“I would rather own a little and see the world than own the world and see a little of it.”~ Alexander Sattler
Back to the Basics
In order to maximize independent adventuring and minimize cost, my partner and I usually tour around in a small car with a trunk and use our tent to sleep in. Sure, there are a few things that need to be worked out such as where to take showers and find toilets along with what semi-healthy food to fill the trunk up with if you don’t have any way to refrigerate things. However, we find that this mode of transportation allows us to go where buses and trains don’t and is at least more environmentally friendly than most larger vehicles would be.
As for showers, it certainly depends what country you are in but, you can usually find campgrounds or recreation centers with these amenities. So even if you are freedom camping most nights perhaps do what we do and splurge on a campground every once and a while so you can take a cold (or hot if you’re lucky) shower and use a proper loo. When you don’t have shower facilities check the area for waterfalls, streams, rivers, or lakes to bath in. When going this route you must forgo the soap as it may harm the delicate ecosystem in these waterways but you will feel amazingly fresh. If there are no running water options available, take some biodegradable wet wipes with you just be sure to pack them out.
When you don’t have a toilet and nature is calling grab your shovel or a natural digging tool and make sure to bury your poo, pack out your toilet paper, and stay a good distance away from any water supplies! Just need to sprinkle? Be mindful of sensitive plants and insects and stay well away from water sources. If you don’t like the idea of having to get out of the tent at night to pee, don’t! That empty, washed out can that once held the beans you had for dinner will work just fine. Ladies, take your Tinkle Belle in the tent with you. It might take some practice but it is easy enough to kneel and pee into the can in the middle of the night inside your tent. A headlamp may be necessary when the moon is shy.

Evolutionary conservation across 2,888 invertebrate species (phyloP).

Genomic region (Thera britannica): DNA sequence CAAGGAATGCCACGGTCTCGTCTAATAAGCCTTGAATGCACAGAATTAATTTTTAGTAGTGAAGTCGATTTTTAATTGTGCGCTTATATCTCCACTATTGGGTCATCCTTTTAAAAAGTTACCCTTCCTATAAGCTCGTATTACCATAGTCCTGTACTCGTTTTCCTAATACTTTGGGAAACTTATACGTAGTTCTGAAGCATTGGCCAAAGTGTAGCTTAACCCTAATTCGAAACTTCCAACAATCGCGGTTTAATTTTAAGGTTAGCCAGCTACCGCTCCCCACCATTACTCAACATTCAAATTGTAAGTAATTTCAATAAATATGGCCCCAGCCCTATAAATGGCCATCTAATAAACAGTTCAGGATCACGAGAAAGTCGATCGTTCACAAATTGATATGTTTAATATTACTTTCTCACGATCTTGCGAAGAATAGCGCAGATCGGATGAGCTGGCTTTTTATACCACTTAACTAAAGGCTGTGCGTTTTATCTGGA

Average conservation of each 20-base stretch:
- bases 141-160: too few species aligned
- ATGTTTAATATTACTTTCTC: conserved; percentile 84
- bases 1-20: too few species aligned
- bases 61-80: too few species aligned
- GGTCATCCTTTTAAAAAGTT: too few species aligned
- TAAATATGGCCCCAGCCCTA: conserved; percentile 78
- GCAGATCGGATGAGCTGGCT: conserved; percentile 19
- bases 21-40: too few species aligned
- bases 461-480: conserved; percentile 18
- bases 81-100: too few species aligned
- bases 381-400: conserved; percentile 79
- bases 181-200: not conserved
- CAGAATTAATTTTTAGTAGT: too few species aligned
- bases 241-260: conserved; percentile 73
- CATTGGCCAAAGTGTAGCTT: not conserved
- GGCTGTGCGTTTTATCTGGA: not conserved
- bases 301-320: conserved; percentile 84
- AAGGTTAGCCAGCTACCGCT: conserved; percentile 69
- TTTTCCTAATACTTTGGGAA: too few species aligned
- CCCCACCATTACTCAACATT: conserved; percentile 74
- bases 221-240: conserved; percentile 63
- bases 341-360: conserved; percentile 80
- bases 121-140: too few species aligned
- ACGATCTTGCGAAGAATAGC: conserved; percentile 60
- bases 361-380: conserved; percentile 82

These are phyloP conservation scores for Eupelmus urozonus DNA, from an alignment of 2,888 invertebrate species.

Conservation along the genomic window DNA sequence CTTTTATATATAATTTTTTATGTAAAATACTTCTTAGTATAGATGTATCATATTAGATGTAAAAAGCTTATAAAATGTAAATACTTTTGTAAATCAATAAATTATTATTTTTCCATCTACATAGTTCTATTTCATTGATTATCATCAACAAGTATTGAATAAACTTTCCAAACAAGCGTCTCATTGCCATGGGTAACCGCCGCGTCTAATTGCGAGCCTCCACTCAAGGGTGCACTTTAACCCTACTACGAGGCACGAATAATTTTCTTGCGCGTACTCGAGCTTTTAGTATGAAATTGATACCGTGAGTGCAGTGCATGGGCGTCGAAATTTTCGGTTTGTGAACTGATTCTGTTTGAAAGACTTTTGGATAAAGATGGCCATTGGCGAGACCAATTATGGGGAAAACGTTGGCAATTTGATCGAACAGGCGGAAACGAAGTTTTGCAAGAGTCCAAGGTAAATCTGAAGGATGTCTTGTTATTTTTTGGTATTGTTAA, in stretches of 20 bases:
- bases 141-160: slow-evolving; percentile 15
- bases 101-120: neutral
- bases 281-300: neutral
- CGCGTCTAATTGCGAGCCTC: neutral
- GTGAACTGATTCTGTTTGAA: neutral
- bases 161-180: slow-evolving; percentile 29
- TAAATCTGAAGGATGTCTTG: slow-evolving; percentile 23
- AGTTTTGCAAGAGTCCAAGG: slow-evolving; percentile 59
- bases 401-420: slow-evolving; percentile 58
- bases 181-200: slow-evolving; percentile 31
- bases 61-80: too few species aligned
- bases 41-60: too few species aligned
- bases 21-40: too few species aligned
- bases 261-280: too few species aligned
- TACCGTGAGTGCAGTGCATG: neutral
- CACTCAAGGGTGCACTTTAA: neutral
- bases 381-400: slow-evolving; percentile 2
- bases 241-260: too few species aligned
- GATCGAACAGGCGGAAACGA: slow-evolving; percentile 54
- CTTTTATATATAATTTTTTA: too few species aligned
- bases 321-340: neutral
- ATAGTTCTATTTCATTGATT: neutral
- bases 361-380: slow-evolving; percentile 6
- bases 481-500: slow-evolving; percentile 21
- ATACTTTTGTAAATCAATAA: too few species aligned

Travel Food List
Okay, now onto what I really want to discuss, food. Necessary to fuel your adventuring body and hopefully delicious and nutritious. I will be talking mostly about pescatarian/vegetarian (ovo-lacto) options since that is what my partner and I currently practice. I am also NOT a nutritionist. For information regarding what foods are healthy for your body seek out books on whole, slow food and consult a nutritionist and/or your doctor if necessary! While it is not always possible we try to avoid added sugar. A three, max five ingredient list on a label helps and it is important what those ingredients are. Basically, we avoid ingredients our grandparents wouldn’t recognize.
I am going to start with a list of everything I can think of that we have bought and found to be good options throughout our world tour. That way if you are done reading by now you can take a quick peek and highlight the items you may wish to add to your shopping list. I will then get into more detail about how we use the items and some creative combinations.
*Hot tips- watch out for some neat tricks below!
First a note on our cooking gear! We have a roughly 10″ aluminum pan (though we prefer titanium), a 900ml titanium pot with a lid, 2 titanium sporks, and a small folding knife. We use either a compact Easy Clic® Plus Campingaz® stove or a compact screw-in (not sure what brand) stove depending on what type of fuel is available.
Reusable water containers and grocery bags are a must! Yes, occasionally you will find it near impossible to get out of a grocery store or a fresh market without acquiring a plastic bag of sorts. However, let’s do our best to deny single use plastics. Some countries now ban plastic bags and some have biodegradable produce bags! Progress.